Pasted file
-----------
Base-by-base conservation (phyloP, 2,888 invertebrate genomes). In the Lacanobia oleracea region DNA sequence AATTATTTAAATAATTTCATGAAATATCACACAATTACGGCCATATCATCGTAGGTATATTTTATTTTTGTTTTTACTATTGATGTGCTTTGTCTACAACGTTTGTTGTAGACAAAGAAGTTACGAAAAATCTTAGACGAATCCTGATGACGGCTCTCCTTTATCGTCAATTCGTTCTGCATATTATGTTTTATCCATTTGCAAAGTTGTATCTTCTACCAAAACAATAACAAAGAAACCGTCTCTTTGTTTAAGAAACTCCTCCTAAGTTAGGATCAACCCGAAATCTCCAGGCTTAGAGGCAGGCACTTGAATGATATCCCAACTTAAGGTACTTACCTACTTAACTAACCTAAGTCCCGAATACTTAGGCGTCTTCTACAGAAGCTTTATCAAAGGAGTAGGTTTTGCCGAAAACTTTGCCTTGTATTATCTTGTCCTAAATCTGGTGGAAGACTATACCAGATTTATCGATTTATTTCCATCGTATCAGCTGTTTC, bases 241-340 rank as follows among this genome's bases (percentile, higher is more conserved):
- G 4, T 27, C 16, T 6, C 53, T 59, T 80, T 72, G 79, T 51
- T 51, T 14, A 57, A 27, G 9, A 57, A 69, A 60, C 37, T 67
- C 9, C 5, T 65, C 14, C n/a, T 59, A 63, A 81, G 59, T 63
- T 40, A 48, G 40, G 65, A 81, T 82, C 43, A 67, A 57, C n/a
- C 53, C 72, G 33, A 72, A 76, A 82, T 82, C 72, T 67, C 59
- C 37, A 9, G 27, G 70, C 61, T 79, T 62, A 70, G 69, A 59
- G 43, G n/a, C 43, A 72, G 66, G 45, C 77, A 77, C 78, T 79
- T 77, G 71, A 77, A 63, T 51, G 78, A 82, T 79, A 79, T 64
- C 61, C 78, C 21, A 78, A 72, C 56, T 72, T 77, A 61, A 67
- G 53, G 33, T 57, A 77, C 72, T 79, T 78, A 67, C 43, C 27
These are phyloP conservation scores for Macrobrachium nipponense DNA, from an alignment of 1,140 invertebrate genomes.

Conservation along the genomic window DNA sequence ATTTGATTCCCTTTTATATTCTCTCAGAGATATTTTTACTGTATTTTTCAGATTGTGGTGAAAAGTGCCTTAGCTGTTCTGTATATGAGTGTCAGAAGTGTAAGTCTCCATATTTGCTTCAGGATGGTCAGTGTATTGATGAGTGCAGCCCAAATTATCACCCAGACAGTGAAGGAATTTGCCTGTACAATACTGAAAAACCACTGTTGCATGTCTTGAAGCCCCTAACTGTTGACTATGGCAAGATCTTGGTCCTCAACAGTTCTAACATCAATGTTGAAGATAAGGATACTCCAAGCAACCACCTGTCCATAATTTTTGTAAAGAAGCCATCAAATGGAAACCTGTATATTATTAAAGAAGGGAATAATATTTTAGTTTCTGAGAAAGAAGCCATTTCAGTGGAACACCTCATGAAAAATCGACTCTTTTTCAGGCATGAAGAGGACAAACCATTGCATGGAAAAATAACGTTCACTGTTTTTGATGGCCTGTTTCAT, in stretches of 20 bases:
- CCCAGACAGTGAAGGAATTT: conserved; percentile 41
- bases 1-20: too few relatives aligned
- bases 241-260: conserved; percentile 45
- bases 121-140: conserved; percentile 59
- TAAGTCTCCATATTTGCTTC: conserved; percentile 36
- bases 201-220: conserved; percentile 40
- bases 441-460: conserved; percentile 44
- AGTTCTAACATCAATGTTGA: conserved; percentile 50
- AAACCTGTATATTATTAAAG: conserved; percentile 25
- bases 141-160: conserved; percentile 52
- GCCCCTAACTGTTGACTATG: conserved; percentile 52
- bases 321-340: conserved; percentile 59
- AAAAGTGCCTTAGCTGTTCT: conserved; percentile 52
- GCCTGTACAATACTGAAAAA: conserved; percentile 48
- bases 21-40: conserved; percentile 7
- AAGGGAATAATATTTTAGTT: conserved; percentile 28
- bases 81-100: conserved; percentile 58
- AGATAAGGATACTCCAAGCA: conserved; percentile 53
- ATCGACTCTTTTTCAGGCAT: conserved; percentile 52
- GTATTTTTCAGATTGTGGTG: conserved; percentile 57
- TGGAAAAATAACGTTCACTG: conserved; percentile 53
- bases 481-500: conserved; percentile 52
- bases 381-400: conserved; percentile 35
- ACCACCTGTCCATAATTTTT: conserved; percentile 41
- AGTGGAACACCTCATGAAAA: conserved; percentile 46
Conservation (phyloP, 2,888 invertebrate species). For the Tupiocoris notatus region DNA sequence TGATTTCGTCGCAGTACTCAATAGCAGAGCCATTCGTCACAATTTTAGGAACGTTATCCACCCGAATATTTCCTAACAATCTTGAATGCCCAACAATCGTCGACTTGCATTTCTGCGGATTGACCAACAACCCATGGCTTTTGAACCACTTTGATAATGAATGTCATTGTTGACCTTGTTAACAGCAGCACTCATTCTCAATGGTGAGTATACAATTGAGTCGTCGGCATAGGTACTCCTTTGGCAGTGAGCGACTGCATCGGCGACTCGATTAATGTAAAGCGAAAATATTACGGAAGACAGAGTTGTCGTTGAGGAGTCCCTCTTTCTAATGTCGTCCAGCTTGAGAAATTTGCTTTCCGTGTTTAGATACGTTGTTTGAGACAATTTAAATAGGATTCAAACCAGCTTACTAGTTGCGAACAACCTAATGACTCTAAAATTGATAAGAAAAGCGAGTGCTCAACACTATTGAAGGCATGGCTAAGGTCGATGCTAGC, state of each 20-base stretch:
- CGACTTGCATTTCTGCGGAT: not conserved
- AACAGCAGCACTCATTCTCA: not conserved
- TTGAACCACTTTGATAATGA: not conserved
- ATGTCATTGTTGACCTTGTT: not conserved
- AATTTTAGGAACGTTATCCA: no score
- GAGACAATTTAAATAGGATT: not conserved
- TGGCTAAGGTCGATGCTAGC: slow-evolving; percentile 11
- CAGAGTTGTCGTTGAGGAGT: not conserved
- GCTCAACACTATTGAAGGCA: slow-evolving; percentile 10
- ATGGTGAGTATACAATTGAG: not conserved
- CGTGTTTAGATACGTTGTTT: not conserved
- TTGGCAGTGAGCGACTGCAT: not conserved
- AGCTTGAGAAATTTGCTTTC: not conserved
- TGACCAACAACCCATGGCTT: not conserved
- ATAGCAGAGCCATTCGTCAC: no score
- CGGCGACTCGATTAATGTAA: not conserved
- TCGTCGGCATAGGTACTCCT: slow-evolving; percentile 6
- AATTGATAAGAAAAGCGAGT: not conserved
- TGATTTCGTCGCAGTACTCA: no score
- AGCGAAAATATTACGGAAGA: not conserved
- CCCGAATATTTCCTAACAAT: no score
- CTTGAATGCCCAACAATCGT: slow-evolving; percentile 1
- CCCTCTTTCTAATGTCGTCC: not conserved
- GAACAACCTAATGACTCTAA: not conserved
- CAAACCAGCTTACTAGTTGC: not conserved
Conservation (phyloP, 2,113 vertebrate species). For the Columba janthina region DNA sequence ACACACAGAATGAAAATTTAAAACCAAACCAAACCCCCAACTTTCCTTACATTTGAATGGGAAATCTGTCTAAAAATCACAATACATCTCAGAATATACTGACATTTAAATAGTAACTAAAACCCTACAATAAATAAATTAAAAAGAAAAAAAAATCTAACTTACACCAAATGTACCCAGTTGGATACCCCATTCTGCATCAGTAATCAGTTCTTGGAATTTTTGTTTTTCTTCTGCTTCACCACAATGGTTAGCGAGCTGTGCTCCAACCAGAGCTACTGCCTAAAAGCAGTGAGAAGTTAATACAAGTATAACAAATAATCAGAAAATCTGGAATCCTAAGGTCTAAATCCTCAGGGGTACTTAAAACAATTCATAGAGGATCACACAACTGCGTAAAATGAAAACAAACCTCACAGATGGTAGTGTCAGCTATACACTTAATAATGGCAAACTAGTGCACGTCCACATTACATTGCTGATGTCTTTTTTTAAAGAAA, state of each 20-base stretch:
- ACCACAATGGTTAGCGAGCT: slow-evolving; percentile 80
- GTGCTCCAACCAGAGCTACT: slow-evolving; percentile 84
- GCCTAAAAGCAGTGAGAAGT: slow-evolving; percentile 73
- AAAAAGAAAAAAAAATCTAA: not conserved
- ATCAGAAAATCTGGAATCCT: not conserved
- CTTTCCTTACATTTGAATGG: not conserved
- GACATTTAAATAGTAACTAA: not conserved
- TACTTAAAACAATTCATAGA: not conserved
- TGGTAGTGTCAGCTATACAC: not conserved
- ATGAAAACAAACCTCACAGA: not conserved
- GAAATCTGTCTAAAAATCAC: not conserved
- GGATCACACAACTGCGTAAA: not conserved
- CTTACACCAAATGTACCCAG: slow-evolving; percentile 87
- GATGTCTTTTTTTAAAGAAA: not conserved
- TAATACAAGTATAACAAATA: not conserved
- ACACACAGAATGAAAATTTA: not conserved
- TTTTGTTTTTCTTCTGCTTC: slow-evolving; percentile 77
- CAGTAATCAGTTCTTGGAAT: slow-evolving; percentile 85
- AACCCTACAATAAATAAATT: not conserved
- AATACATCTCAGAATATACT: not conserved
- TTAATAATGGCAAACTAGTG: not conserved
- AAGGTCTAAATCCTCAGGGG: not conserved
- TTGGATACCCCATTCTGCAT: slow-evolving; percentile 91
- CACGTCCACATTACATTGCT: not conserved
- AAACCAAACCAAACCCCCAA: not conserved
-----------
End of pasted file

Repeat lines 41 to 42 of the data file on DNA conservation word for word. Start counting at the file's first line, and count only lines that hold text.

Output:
- AACAGCAGCACTCATTCTCA: not conserved
- TTGAACCACTTTGATAATGA: not conserved